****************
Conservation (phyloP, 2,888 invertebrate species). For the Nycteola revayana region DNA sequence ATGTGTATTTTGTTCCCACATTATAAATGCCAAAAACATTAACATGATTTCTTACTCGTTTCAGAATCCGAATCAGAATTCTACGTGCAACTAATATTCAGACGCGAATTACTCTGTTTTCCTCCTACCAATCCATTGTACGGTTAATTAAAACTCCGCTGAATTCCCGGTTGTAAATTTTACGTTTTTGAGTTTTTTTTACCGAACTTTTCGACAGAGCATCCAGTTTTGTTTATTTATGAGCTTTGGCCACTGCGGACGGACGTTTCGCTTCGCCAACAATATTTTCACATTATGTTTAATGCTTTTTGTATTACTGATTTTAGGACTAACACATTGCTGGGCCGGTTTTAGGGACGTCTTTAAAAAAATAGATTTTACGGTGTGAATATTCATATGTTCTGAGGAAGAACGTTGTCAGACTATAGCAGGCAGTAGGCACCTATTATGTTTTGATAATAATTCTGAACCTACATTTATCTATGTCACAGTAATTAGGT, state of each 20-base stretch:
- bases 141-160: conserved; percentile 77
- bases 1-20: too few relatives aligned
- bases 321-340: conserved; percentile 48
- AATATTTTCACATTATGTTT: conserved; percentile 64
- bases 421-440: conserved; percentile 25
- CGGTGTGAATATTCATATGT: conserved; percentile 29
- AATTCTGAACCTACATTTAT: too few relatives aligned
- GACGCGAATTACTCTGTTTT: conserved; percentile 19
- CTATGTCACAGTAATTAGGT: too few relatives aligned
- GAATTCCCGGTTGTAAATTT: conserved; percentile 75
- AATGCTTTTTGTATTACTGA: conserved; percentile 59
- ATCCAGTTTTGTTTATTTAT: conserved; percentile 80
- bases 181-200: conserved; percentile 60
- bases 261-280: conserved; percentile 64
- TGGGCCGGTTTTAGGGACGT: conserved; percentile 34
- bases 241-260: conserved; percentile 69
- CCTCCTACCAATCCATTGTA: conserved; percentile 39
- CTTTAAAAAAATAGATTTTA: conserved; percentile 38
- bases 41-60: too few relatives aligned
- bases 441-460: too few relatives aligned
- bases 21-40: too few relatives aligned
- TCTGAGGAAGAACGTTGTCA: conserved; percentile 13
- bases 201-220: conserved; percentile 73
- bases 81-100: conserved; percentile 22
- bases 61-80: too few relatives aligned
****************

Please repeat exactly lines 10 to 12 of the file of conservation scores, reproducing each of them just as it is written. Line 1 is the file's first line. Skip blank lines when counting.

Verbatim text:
- CTATGTCACAGTAATTAGGT: too few relatives aligned
- GAATTCCCGGTTGTAAATTT: conserved; percentile 75
- AATGCTTTTTGTATTACTGA: conserved; percentile 59